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Column Chromotography

  1. Nov 1, 2005 #1
    A chemist started to carry out column chromatography on a Friday afternoon, got to the point at which the two compounds being separated were about three-fourths of the way down the column, and then returned on Monday to find that the compounds came off the column as a mixture. Speculate on the reason for this. The column had not run dry over the weekend.

    My guess is that the beakers below the column should have been switched. Or, maybe, the polarities of the two compounds were similar.

    What does everyone else think?
  2. jcsd
  3. Nov 2, 2005 #2


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    Both of your answers sound like reasonable explanations (or both actually). So, yes, they could have been very close to each other in polarity (or size...depends on what the column was made out of), so overnight, both eluted out into the same vessel if nobody was around to change it.
  4. Nov 3, 2005 #3


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    The assumptions being made here are that the column was continuously eluted over the entire weekend and that the receiving vessel was not changed. I guess the simplest answer was the one you stated that the collection vessel should have been changed, however, I think we need more information to fully understand what happened. Were these compounds colored such that he could tell the difference between the two of them and thus could monitor their progress down the column? Also were the compounds being seperated from each other (this is not stated clearly) or from some other compounds that remained on the column? Perhaps the two compounds were never techincally seperated by the column interaction.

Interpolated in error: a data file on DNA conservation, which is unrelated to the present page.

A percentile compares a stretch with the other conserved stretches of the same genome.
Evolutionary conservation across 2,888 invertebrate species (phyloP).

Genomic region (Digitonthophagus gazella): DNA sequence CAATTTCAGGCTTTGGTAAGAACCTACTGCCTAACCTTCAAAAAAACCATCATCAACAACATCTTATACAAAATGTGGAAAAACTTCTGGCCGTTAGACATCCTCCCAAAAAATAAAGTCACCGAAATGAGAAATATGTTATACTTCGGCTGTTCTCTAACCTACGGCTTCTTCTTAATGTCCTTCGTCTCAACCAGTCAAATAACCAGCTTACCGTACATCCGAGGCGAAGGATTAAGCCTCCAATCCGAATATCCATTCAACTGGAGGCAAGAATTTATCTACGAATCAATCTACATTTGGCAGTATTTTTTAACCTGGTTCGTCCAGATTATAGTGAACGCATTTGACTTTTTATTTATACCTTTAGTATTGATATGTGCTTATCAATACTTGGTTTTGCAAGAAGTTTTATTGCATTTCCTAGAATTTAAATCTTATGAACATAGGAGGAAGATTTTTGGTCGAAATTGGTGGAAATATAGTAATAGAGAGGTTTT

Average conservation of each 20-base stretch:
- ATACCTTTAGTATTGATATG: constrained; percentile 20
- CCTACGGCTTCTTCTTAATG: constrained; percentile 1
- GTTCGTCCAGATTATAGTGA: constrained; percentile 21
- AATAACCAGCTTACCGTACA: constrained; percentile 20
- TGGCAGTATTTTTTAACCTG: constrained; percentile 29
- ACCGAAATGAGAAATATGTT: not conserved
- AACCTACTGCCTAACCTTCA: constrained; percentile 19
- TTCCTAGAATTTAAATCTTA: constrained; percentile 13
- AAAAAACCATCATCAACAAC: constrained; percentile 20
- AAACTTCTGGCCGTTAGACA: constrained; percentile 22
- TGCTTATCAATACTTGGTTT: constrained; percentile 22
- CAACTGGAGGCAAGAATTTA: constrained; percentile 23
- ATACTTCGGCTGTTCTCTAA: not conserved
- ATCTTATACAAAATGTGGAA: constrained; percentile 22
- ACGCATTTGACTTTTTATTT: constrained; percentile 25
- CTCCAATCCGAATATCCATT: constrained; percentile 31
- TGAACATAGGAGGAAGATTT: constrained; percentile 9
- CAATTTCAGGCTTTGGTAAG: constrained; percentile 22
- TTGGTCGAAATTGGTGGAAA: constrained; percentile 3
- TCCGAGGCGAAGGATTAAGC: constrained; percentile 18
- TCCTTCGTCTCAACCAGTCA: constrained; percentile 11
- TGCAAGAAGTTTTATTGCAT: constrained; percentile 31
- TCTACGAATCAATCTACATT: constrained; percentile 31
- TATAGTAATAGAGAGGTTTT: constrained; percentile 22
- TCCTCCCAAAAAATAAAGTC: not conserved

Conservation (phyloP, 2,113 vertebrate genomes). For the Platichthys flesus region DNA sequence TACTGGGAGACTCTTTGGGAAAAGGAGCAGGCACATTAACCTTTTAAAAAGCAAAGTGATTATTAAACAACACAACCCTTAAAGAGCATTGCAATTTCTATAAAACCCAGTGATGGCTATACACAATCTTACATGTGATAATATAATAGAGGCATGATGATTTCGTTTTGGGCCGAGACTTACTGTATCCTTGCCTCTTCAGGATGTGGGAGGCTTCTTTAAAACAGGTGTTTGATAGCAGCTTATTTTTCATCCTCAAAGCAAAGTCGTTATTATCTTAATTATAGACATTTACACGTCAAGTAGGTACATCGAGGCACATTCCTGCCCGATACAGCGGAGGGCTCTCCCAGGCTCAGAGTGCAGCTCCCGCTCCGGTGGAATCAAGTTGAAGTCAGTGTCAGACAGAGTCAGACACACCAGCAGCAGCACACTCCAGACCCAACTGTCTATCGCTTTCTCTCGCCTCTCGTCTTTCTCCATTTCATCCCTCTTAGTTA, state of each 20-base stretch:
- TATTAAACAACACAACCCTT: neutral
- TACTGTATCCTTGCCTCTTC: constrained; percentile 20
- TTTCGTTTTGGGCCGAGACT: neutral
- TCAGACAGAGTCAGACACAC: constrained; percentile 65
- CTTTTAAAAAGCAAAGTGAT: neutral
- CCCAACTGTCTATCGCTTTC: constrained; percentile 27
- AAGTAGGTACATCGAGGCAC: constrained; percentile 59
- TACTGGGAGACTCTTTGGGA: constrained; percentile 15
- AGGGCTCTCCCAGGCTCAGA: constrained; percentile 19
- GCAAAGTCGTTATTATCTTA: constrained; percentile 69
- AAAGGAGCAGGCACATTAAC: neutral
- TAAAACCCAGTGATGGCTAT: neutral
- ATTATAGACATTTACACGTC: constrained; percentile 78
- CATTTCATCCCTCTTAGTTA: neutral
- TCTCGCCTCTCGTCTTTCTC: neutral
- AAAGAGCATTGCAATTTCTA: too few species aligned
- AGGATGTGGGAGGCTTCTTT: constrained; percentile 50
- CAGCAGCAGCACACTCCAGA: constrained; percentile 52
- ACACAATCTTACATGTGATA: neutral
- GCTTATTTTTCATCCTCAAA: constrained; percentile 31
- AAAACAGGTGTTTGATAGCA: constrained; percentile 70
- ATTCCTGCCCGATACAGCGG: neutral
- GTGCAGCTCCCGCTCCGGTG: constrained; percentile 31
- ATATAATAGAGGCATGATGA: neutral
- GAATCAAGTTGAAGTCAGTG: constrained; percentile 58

If we do somehow assume that the compounds were separated then I don't quite understand how the observer knows that the compounds came "off the column in a mixture". His only evidence is that they are both in the collection beaker. Couldn't one have come off first and then shortly thereafter the second one followed, thus they didn't elute as a mixture but rather were mixed in the beaker.

    Some other speculative thoughts would be that the elution buffer was in an open vessel on top of the column and some evaporation occurred causing the characteristics of it to change and thus alter the elution dynamics of the two compounds. Temperature change shouldn't have had a great effect since it should increased the rate of elution (with increasing temp and it would probably have to be a sizable increase), but that effect should be similar for both compounds.
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